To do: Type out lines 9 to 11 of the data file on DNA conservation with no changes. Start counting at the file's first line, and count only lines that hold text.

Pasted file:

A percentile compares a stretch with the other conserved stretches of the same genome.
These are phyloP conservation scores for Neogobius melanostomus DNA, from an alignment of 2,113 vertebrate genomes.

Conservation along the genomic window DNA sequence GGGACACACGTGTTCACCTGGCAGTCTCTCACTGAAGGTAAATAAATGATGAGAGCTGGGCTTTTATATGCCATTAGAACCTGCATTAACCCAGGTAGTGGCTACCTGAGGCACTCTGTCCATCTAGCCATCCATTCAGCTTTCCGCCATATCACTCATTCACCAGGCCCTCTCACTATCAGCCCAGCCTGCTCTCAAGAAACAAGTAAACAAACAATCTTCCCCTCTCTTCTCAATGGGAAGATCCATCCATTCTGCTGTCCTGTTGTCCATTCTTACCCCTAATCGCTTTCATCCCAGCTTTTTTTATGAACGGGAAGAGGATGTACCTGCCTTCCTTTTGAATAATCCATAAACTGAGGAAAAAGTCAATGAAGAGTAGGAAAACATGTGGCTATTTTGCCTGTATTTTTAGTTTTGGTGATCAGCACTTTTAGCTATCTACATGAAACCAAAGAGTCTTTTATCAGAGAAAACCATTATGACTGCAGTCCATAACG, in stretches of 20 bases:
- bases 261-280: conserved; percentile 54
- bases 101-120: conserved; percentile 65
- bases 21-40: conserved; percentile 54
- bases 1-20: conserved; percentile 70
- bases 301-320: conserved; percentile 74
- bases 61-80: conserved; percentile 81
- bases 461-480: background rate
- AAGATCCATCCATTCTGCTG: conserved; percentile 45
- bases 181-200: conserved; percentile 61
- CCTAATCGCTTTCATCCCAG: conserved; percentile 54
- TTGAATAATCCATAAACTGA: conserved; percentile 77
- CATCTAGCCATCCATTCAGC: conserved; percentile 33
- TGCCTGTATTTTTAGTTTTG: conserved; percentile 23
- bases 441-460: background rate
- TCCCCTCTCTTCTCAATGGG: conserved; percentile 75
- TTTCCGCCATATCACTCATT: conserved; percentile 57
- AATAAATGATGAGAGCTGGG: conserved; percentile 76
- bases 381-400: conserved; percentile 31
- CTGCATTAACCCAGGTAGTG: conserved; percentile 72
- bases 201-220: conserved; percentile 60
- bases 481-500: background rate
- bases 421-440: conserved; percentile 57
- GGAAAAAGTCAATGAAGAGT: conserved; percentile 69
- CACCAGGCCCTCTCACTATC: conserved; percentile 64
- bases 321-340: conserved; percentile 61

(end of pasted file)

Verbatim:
- bases 61-80: conserved; percentile 81
- bases 461-480: background rate
- AAGATCCATCCATTCTGCTG: conserved; percentile 45